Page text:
ANOTHER UPDATE: See this follow-up post on the Walt/Mearsheimer paper as well.
Open National Security Strategy thread
Our national security strategy is founded upon two pillars:The general thread of media commentary is that this is a more realist strategy than the 2002 document. I'll leave it to my readers to judge the accuracy of that assessment.
Thursday, March 16, 2006
In honor of March Madness....
As the NCAA men's basketball tournament gets under way, I'm glad to see that the Chicago Tribune's Julia Keller brings up a fascinating phenomenon among both sports fans and many of my friends -- an irrational hatred of Duke:
As Duke University begins the 2006 NCAA Men's Basketball Tournament as the overall No. 1 seed -- meaning those pesky Blue Devils stand a fair chance of hanging around as the bracket unravels to the fortunate quartet -- it is time, clearly, to answer the question looming over the college sports world like a freeze-frame of a jump hook:Lest one think this problem only occurs among laymen, sportswriter Bomani Jones confesses, while watching the ACC tourney, "I nearly got an ulcer sitting at that [press] table not rooting against Duke."
Anyone else out there feel this way? UPDATE: Yes, apparently Abu Aardvark does.
Wednesday, March 15, 2006
Now the circle is almost complete....
I'm just gonna reprint this UPI report in its entirety and not say anything:
"Sex and the City" star Sarah Jessica Parker and "Jack & Bobby" writer Vanessa Taylor are developing a new HBO comedy based on "Washingtonienne."[You're really not going to say anything?--ed. Nothing.... except to ponder when Ana Marie Cox's novel will get optioned into a TV movie starring Alicia Witt. Then thecircle will be truly complete.]
Has Ahmadinejad jumped the shark?
Michael Slackman writes in the New York Times that both Iranian president Mahmoud Ahmadinejad and supreme leader Ayatollah Ali Khamenei are catching some flak for their handling of the nuclear negotiations:
Some people in powerful positions have begun to insist that the confrontational tactics of President Mahmoud Ahmadinejad have been backfiring, making it harder instead of easier for Iran to develop a nuclear program.Now, this might be a case of wishful thinking reporting. Much like the hope a few years ago that Iran's regime would be overthrown in a democratic revolution, reports of a regime crack-up are intoxicating because we so desperately want them to be true.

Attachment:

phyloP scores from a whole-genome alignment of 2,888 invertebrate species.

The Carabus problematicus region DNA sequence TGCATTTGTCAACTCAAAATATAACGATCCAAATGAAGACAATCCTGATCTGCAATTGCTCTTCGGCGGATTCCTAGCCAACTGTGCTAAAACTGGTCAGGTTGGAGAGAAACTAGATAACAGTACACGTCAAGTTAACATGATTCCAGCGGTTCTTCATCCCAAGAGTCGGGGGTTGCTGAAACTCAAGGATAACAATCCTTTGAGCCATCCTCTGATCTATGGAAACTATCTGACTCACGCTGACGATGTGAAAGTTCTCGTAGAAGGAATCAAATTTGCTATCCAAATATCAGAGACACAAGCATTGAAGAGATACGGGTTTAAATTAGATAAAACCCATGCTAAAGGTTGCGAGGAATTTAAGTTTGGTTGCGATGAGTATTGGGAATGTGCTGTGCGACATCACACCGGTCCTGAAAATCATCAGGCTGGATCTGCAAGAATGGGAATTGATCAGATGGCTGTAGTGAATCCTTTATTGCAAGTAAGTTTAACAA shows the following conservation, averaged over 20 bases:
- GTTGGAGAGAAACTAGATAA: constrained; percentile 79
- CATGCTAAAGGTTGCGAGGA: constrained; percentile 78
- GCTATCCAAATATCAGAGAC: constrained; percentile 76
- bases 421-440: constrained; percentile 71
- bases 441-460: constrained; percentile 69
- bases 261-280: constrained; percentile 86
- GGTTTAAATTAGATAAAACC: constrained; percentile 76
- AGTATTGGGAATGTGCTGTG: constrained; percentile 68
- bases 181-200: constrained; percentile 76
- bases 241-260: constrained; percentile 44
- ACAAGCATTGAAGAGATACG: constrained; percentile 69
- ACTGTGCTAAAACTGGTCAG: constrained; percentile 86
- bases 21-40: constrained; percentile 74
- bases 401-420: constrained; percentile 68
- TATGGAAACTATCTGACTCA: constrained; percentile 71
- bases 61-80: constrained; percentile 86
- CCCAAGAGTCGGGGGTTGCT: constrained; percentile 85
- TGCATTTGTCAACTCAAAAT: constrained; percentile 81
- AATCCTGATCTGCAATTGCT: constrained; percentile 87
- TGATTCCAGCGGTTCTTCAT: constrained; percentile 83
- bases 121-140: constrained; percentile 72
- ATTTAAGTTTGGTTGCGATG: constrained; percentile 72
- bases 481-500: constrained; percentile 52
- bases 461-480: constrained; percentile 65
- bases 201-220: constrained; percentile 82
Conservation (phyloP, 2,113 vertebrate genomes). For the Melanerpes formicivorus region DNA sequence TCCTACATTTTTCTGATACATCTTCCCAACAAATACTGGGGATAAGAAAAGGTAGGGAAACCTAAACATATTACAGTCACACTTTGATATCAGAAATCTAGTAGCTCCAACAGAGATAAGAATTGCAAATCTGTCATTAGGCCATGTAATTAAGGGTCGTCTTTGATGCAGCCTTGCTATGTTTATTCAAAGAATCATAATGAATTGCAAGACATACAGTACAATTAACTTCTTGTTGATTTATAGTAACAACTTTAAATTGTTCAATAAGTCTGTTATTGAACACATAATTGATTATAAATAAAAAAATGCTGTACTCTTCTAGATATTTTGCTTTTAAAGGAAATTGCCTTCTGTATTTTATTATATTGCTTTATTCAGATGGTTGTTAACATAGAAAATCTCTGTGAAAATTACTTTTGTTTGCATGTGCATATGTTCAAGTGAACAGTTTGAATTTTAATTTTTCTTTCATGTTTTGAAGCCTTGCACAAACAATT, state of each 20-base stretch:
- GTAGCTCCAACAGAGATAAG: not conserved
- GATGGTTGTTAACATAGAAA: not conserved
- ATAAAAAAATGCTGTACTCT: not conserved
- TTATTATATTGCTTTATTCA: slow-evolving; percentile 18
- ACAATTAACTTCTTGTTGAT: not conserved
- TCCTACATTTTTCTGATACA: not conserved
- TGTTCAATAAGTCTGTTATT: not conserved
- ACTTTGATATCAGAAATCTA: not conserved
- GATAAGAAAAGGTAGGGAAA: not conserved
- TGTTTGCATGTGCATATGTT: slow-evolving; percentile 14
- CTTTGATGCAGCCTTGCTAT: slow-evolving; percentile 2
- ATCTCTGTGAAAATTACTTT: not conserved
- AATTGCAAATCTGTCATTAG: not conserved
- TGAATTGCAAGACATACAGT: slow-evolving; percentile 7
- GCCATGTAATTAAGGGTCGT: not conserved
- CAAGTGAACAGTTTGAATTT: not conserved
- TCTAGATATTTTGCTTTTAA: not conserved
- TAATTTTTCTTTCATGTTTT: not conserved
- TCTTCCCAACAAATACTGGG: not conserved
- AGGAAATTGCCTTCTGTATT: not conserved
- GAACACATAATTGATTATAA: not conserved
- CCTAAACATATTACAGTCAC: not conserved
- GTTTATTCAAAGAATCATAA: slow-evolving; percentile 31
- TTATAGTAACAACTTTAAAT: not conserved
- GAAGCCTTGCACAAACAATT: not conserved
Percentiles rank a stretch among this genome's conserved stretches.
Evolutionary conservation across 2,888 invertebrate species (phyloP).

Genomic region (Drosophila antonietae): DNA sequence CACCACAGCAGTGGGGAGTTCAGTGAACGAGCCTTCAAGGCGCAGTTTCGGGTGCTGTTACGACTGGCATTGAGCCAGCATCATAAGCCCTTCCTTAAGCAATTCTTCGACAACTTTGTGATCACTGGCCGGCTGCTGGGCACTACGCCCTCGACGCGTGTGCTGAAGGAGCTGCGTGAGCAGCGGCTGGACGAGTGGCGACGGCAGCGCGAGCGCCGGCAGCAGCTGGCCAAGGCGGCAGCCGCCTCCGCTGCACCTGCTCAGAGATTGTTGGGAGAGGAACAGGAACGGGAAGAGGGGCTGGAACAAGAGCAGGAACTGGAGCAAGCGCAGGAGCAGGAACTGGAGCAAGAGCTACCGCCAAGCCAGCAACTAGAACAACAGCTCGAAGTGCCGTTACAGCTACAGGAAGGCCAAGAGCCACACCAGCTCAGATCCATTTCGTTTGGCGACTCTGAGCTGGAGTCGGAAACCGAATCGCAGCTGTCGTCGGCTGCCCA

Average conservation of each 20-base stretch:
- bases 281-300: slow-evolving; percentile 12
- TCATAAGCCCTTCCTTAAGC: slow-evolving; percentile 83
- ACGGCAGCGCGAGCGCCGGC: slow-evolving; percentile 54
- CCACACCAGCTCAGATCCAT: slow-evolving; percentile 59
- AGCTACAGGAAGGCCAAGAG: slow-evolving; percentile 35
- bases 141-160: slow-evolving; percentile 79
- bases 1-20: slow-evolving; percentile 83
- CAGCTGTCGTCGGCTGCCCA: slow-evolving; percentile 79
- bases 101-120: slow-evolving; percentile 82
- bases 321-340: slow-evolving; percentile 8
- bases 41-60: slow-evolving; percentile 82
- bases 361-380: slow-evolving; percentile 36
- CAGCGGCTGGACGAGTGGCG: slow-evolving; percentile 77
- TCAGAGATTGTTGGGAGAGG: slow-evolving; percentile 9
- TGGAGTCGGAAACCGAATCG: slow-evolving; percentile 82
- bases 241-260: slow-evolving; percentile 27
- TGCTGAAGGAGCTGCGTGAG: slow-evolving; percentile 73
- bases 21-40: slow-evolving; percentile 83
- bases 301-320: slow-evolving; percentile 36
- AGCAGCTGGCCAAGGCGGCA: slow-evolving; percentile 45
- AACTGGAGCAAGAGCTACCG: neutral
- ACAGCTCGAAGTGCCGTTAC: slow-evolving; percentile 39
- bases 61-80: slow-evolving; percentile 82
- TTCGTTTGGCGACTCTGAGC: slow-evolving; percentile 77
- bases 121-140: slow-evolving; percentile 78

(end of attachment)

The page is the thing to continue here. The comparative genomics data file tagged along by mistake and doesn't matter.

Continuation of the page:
That said, Slackman has a source who explains why Iran has found itself in the pickle it's in -- like Saddam Hussein before them, the Iranians counted on the Russians way too much:
[O]ne political scientist who speaks regularly with members of the Foreign Ministry said that Iran had hinged much of its strategy on winning Russia's support. The political scientist asked not to be identified so as not to compromise his relationship with people in the government.And herein provides a lesson that I might add to my small compendium of Princess Bride-level maxims of international relations that I plann on publishing in my dotage:
1) Never get involved in a land war in Asia;
A follow-up on income inequality
A quick follow-up to a post on income inequality from earlier this month.
Part of the concern that some bloggers/economists have voiced about the rise in inequality is that it's a secular trend that shows no sign of stopping. Which brings us to an interesting fact -- in recent years, income inequality in the United States has been falling. Geoffrey Colvin explains in Fortune:
Rising income inequality has settled comfortably into America's big economic picture as a reliable--and much lamented--megatrend. Starting around the late 1960s, U.S. incomes started to become more disparate. The trend was remarkably steady. Recessions might slow it down or briefly reverse it, but mostly it just marched on....What explains this? Colvin proposes... wait for it... offshore outsourcing:
What could that trend reversal mean? The most obvious explanation seems highly counterintuitive: The skill premium, the extra value of higher education, must have declined after three decades of growing. The Fed researchers didn't pursue that line of thought, but economists Lawrence Mishel and Jared Bernstein at the Economic Policy Institute did, and they found supporting evidence in the new Economic Report of the President, issued within days of the new Fed survey. It cited Census Bureau data showing that the premium had indeed fallen sharply between 2000 and 2004. The real annual earnings of college graduates actually declined 5.2 percent, while those of high school graduates, strangely enough, rose 1.6 percent.Now, this would certainly be a reversal of course. Most economists allow that trade is responsible for a small increase in income inequality (though it's not all that important compared to other factors).
I'm pretty dubious of this assertion, since it's my understanding that IT salaries have been increasing again ever since demand for IT went up. So mu hunch is that Colvin is over-extrapolating from the reduction in income inequality that came with the brief 2001 recession.
Still, I eagerly await my reader's reaction to the offshoring hypothesis.
Tuesday, March 14, 2006
When conservatives populate the earth....